ST COLUMBA (also known as Columcille, meaning ‘Dove of the Church’) was born in Donegal on December 7, 521 to noble Irish parents. He became a monk and was soon ordained priest. Tradition asserts that, sometime around 560, he became involved a dispute over the right to copy an edition of the Psalter The dispute eventually led to the Battle of Cul Dremhe in 561, during which many men were killed. As a penance for these deaths, Columba was ordered to make the same number of new converts as had been killed in the battle. He was also ordered to leave Ireland and move such that he could not see his native country.
He traveled to Scotland, where it is reputed he first landed at the southern tip of the Kintyre peninsula, near Southend. However, being still in sight of his native land he moved further north up the west coast of Scotland. In 563 he founded a monastery on the island of Iona off the west coast of Scotland which became the centre of his evangelising mission to Scotland. There are many stories of miracles which he performed during his mission to convert the Picts, the people who dwelt in Scotland in those days. In one story in his life, in 565 the saint came across a group of Picts who were burying a man killed by a monster that lived in the waters of Loch Ness, and brought the man back to life. In another version, he is said to have saved the man while he was being attacked, driving away the monster with the sign of the cross.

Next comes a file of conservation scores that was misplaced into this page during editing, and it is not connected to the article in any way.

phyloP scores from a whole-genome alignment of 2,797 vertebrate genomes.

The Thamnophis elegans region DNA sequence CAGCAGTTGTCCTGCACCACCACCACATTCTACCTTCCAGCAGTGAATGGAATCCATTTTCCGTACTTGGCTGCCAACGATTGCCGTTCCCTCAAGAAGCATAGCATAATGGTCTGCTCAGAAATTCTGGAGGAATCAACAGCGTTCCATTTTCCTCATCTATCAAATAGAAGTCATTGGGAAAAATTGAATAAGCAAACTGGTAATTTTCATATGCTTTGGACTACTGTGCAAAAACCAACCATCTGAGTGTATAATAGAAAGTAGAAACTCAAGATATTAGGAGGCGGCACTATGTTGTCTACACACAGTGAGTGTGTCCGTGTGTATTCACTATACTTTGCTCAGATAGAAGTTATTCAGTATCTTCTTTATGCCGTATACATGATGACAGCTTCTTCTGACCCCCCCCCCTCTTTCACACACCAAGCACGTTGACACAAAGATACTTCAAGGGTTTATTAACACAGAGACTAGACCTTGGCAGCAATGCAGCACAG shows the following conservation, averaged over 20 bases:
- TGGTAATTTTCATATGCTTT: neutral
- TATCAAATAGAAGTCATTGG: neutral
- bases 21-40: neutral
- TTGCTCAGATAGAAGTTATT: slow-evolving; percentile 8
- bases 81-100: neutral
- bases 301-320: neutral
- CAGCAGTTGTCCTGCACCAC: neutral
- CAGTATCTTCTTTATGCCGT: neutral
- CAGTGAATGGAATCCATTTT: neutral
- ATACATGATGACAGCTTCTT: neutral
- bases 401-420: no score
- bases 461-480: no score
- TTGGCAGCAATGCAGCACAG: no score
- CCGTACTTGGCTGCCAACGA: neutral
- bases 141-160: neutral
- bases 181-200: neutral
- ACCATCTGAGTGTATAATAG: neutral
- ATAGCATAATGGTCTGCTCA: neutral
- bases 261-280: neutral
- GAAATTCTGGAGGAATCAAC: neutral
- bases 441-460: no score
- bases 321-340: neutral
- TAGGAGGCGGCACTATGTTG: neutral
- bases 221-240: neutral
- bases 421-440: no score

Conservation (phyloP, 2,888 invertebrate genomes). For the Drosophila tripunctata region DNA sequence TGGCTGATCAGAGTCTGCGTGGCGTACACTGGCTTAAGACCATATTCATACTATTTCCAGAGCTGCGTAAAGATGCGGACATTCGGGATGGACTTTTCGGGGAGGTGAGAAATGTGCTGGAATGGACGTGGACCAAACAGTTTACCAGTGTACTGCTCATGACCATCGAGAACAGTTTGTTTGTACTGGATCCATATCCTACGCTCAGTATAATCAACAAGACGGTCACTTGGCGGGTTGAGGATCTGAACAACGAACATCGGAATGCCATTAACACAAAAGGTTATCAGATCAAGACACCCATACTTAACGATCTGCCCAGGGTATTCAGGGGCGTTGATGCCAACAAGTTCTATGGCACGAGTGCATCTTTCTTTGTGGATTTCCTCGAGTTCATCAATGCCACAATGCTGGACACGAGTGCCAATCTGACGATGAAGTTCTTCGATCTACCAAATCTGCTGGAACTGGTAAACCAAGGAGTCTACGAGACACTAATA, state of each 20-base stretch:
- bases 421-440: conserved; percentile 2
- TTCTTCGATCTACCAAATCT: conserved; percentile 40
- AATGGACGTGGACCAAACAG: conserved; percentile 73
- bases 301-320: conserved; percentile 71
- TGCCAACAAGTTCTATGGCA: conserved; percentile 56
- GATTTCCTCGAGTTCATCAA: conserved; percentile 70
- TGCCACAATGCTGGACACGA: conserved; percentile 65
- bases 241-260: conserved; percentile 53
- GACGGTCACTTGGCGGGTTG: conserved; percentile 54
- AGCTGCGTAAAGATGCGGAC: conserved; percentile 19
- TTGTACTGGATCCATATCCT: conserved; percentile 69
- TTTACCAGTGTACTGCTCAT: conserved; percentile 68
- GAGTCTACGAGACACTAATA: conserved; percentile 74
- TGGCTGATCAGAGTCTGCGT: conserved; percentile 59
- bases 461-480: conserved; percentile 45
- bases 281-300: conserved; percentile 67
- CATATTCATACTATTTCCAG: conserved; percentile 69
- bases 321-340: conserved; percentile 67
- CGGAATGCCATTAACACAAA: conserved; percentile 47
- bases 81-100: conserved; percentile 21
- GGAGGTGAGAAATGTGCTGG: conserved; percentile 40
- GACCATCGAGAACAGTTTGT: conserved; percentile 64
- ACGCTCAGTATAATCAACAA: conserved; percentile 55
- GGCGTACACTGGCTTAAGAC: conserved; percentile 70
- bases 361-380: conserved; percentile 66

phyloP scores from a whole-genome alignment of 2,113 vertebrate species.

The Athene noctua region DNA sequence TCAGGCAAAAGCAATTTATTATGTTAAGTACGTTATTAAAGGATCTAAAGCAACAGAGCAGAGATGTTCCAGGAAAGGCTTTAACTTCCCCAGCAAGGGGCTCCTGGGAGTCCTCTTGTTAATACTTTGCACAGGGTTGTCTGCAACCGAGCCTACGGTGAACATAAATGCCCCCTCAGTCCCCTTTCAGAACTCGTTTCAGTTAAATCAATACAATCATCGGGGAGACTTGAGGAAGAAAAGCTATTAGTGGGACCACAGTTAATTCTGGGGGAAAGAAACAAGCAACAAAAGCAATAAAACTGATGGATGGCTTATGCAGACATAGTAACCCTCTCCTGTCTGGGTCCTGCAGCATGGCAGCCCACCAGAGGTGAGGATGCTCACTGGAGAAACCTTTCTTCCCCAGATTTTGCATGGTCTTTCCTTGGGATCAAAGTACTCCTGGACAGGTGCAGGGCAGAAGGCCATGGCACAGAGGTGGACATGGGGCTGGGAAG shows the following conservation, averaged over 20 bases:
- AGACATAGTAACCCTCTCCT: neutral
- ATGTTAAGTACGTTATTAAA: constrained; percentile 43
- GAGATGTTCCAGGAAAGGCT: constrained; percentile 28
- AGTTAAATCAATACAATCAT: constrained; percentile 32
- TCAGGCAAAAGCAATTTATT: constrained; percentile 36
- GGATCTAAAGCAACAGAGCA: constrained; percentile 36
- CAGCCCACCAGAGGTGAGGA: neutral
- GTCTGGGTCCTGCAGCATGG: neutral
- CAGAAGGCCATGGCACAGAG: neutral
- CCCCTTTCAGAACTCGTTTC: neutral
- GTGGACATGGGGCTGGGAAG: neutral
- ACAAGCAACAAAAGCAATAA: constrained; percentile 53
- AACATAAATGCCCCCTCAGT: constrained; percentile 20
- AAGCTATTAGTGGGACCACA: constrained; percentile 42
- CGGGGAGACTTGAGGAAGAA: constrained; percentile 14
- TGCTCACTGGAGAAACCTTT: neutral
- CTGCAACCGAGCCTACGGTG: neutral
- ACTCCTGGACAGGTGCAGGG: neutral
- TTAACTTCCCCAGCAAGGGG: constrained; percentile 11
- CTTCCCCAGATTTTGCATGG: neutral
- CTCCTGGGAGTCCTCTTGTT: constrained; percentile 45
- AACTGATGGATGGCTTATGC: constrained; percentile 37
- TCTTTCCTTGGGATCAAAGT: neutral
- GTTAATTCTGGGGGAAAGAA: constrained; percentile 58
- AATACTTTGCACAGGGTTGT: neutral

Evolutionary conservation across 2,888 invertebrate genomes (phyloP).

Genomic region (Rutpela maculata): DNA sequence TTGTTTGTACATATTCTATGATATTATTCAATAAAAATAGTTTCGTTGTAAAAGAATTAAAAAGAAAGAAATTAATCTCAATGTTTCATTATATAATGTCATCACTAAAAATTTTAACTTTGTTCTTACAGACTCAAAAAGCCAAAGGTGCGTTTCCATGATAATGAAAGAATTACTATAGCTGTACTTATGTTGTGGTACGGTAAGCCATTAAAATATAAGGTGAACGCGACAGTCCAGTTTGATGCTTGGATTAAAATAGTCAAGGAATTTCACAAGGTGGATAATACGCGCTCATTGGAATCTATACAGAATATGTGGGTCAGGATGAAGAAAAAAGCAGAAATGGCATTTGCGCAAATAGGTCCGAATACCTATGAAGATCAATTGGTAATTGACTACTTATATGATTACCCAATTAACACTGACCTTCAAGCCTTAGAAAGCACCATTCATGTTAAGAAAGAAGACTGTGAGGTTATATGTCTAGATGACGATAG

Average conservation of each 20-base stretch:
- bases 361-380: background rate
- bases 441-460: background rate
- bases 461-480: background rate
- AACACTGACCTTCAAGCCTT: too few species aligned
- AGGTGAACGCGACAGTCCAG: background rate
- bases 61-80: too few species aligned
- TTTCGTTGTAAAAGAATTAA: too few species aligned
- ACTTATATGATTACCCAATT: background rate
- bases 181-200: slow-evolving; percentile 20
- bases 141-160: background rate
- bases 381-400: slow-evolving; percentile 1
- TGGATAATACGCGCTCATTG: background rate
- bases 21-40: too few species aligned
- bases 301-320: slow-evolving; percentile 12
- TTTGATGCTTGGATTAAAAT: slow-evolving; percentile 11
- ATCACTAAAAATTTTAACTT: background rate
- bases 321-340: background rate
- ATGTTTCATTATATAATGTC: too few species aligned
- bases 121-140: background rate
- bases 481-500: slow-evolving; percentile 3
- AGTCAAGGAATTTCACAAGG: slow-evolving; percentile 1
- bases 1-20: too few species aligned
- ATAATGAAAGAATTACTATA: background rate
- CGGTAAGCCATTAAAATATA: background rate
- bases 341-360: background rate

The primary source on the life of St. Columba is the Life of St. Columba, a hagiography by St. Adamnan of Iona St Columba is believed to be buried together with St Patrick and St Brigid of Kildare in Downpatrick in County Down, deep within the famous Hill of Down. His feast day is June 9.